We are, as you may have noticed, very big on personalisation here at Nutshell Creative. This is because it works. If you take a quick look through our portfolio you will see just how well it works. There is no doubting that the past, present and potential customer for your products or services will respond much better to materials that have the feel of personalisation. In fact your customer will on average open 97% of correctly addresses mail.
This is more than just a name, though. Personalisation is all about appropriate methods and the right choice of when, where, and how you reach out to the customers. Having a name on the front of the materials will lose all value if the materials themselves have no relevance.
Research shows that over half (60%) of people asked say that the best mail advertising helps keep a sender’s brand top of mind. Imagine if the mail was individually tailored to the customer.
In essence, personalisation is not about using someone’s first name, it is about using their data, their buying habits, their general information, and their likely needs to provide them with relevant information. It is about giving back something that the customer wants, and there have been some great examples of this recently.
Waitrose took personalisation and actually gave it back to the consumer by launching a service where their shoppers could adapt the offers they received based on their own personal preferences and shopping habits. Of course, Waitrose controls the available offers and gate-keep the process but, for the consumer, there is an individualisation of the experience of the shopping.
When you consider that in relation to the fact that Waitrose does not fight on price as most other supermarkets do, you realise just how well considered they are being about their approach to the marketplace.
When a customer gives you their personal data, they are doing so on the understanding that they will receive something useful in return. Waitrose has utilised that unspoken contract very well with their promotions. Interestingly, they are also acknowledging the fact that they are gathering data and that the customer knows this is happening. Good personalisation is clearly, therefore, about the exchange of information on the understanding that it will be used fairly and effectively, and this is a totally understandable attitude. When all said and done, it is the personal data that is being utilised in the process, and that is information that the individual will naturally be protective of.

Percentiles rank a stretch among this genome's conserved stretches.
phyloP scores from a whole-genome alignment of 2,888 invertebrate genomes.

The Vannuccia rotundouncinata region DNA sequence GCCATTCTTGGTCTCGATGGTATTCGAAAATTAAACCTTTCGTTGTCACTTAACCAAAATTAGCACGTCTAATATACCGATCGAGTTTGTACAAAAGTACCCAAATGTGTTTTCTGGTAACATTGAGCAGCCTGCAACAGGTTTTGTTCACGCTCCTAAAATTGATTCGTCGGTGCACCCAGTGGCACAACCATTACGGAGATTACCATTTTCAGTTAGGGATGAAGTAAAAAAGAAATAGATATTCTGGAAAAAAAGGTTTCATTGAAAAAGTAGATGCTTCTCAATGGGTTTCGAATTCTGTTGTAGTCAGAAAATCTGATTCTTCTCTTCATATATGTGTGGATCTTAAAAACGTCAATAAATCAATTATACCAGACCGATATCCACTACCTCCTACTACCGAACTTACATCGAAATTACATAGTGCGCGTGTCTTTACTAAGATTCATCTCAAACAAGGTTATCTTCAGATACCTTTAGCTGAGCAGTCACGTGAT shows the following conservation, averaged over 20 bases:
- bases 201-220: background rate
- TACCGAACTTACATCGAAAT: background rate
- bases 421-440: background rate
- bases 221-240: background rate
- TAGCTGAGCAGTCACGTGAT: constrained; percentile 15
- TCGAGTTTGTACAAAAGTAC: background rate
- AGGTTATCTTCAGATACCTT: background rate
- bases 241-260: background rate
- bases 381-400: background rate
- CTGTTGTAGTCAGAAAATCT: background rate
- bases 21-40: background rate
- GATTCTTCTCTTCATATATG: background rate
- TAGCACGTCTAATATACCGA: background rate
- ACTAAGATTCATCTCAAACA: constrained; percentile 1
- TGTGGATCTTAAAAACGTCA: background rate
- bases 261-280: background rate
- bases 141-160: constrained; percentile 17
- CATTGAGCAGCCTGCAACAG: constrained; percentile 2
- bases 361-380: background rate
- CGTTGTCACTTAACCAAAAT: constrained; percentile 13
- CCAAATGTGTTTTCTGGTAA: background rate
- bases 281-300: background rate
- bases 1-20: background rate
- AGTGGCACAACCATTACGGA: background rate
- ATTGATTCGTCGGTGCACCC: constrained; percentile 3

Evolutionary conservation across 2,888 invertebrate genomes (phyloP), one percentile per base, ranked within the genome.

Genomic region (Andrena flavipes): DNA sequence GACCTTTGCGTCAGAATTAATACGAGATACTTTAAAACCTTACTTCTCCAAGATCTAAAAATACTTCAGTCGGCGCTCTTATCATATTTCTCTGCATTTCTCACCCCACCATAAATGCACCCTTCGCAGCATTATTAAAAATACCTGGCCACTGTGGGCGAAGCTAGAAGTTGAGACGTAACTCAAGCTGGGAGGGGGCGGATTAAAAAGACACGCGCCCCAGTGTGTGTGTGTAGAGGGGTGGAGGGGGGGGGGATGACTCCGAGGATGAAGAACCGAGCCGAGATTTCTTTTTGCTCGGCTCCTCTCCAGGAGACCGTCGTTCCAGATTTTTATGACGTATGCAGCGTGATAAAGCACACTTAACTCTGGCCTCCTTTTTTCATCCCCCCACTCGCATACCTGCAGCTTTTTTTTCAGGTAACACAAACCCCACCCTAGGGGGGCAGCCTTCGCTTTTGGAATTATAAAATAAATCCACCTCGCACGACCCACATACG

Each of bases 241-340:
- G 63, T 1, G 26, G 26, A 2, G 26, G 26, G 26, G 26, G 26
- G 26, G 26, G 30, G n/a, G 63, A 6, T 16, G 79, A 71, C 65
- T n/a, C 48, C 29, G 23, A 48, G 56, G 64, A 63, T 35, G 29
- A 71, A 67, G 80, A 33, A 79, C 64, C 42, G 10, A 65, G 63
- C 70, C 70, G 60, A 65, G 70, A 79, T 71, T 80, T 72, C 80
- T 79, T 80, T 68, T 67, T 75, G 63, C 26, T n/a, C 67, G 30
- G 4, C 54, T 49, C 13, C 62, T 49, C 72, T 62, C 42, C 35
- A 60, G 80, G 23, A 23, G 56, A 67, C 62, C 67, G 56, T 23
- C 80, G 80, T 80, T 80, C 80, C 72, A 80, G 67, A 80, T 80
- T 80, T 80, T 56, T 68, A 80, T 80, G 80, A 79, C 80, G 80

The approach that will work best is likely to be the one that will appeal to the consumer by not just personalising but by individualising. Tailoring the contact to the customer in relation to the products they have recently purchased will allow you to reach out with not only the right content but at the right time. A high-value purchase, such as a car or expensive perfume, is unlikely to be repeated, so a barrage of information on something the customer does not want to buy, personalised or not, is unlikely to have any effect except to reduce the impact of the approach.
Over use of personalisation and badly utilised data are something that will not only not work but could actually harm your relationship with the customer.